The St. Mary's College basketball coach recently indicted on charges of kidnapping and raping his ex-girlfriend can leave the detention center during weekdays for work release, a judge ruled yesterday, but the college said he would remain on administrative leave.

Coatlen Othell Wilson, 38, was arrested in September. Authorities allege that he kidnapped a 20-year-old Virginia college student, took her to his home in rural St. Inigoes, where he kept her throughout the weekend, and assaulted and raped her repeatedly. A grand jury indicted him in the case Tuesday.

At Wilson's bond review hearing in St. Mary's County Circuit Court, Judge Marvin S. Kaminetz ruled that Wilson be held without bond but could participate in work release, provided he was escorted to and from his office at the college by a college police officer.

College spokeswoman Betty Clayton said late yesterday that Wilson's status has not changed.

"He will remain on administrative leave, pending the outcome of the trial," Clayton said.

The college hired an interim coach from Tuskegee University in Alabama shortly after Wilson's arrest to see the Seahawks through their current season.

Wilson spoke briefly at yesterday's hearing, which lasted more than 2 1/2 hours and drew more than 20 friends, relatives and other supporters of the coach, a former University of Virginia star who had a brief professional career in the NBA in the 1980s.

He said he had written a threatening letter to the alleged victim early one morning when he was upset over the breakup of their two-year relationship and worried over the health of his father.

"I am a very positive individual," Wilson told the judge. "I have bad times like anyone else. I have no intention of contacting [the victim] or anyone associated with her ever again. . . . I want to be a positive member of society and get back to work."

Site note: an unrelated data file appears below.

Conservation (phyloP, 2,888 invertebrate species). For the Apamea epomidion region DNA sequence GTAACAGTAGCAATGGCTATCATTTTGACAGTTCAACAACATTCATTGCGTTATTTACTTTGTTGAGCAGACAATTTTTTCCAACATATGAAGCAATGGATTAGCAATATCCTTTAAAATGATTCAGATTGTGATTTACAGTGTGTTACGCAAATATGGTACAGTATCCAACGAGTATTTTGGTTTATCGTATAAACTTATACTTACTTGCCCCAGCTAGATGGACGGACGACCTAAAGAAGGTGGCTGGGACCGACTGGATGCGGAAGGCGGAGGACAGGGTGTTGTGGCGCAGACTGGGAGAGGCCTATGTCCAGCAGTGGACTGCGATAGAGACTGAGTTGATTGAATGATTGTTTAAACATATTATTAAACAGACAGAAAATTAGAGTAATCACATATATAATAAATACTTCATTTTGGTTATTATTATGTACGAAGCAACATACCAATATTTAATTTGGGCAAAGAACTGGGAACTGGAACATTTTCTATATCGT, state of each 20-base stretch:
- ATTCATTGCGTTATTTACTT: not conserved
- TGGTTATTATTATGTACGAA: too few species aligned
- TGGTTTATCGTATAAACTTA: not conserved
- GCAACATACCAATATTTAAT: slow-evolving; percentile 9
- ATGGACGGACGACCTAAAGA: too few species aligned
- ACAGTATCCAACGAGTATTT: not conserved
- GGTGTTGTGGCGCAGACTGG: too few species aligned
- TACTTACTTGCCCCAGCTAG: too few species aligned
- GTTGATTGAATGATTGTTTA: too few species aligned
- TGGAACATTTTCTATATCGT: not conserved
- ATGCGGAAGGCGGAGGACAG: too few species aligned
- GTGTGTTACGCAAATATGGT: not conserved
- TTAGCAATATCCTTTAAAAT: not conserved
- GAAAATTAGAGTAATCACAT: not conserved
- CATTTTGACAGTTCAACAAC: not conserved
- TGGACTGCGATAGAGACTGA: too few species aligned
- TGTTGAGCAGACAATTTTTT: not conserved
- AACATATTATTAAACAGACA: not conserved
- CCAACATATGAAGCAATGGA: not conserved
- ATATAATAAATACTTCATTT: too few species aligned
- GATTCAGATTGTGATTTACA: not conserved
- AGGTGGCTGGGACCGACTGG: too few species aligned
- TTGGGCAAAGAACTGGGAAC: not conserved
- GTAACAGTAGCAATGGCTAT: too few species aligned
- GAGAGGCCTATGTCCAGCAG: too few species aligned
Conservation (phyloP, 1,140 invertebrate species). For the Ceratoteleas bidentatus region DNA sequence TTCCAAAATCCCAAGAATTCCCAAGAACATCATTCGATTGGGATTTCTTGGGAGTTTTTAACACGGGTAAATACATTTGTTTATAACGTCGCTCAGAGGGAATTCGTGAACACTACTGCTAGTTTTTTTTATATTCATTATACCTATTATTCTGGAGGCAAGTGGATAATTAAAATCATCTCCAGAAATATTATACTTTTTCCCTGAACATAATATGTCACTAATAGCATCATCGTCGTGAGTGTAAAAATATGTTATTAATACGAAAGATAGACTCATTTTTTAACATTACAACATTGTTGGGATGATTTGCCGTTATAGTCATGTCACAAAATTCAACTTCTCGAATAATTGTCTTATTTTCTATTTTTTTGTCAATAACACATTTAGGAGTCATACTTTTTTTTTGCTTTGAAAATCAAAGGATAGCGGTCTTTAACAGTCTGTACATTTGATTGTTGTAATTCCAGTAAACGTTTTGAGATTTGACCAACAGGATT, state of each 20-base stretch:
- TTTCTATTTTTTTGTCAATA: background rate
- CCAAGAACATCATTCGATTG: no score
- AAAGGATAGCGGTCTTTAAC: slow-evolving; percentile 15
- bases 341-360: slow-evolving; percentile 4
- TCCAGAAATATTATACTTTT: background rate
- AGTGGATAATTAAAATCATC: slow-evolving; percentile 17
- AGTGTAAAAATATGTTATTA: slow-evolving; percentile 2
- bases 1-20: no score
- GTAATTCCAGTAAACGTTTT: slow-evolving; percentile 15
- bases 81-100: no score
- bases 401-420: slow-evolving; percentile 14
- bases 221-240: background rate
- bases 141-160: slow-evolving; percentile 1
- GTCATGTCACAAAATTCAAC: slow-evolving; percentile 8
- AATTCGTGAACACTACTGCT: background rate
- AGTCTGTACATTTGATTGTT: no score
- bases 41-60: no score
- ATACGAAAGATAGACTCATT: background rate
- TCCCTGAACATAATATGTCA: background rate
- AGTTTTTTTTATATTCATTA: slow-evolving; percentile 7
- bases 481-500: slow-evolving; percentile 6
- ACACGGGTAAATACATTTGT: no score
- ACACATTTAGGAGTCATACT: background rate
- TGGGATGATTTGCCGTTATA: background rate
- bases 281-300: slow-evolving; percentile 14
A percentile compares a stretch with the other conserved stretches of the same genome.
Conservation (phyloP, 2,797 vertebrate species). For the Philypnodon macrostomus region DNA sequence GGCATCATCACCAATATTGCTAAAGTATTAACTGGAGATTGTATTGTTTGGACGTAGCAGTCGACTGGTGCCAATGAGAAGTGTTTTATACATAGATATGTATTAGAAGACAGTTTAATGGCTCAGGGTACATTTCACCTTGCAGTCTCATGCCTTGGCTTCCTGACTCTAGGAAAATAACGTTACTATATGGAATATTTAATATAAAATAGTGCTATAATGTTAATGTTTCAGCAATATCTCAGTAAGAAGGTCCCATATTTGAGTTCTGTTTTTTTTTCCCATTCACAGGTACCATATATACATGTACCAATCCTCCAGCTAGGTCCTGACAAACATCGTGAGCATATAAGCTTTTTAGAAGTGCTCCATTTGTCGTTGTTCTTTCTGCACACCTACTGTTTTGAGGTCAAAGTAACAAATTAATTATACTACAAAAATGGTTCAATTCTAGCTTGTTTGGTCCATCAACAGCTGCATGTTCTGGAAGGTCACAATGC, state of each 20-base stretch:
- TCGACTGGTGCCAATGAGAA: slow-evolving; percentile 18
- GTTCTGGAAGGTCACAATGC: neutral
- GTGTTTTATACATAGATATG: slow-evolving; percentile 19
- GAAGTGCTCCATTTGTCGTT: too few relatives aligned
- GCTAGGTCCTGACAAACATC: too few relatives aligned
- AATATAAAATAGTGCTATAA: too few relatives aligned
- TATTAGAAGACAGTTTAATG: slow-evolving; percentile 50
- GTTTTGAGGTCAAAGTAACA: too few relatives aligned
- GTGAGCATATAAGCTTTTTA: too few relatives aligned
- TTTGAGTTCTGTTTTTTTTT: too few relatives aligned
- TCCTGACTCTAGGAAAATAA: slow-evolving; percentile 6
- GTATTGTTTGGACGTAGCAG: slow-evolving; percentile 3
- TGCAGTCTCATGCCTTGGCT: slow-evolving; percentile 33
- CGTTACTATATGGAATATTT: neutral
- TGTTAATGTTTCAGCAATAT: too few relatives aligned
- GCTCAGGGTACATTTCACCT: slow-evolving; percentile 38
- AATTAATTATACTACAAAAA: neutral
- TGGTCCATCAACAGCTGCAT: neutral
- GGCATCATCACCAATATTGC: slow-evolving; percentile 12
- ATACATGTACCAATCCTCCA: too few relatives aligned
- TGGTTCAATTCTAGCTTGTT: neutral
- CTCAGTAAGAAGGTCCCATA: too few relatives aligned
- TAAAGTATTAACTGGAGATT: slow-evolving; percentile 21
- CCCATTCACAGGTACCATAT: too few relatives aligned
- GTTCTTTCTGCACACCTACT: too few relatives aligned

When making his ruling, Kaminetz said he was impressed by a string of letters written in Wilson's support by friends and colleagues, including former University of Virginia coach Terry Holland and current Virginia Tech basketball coach Ricky Stokes, one of Wilson's U-Va. teammates. However, Kaminetz went on, "I cannot ignore the defendant's own words." Kaminetz cited passages from the eight-page letter Wilson had written to his accuser that he presented to her on the evening of Sept. 24, when the estranged couple had plans to go out to dinner. Instead, according to prosecutor James Tanavage, Wilson handed the letter to the alleged victim and drove her south from her home in Northern Virginia to St. Mary's County.

"If I'm arrested, I will lose my job and my life, which means I will have absolutely nothing left to lose," Wilson wrote in the letter. The letter went on: "Sometimes I think about just killing both of us. If I go, you're coming with me."

Wilson's attorney, David Densford, said that the letter was written at 4 a.m. and reflected more the stream of consciousness of an angry and frustrated man despondent over the breakup of a longtime relationship than any real threats. Densford argued that Wilson did not actually threaten the victim with a knife; he merely is alleged to have thrown one on the floor and admonished the victim to defend herself.

Further, Densford argued, the victim was not held against her will and had several opportunities to leave Wilson or call for help.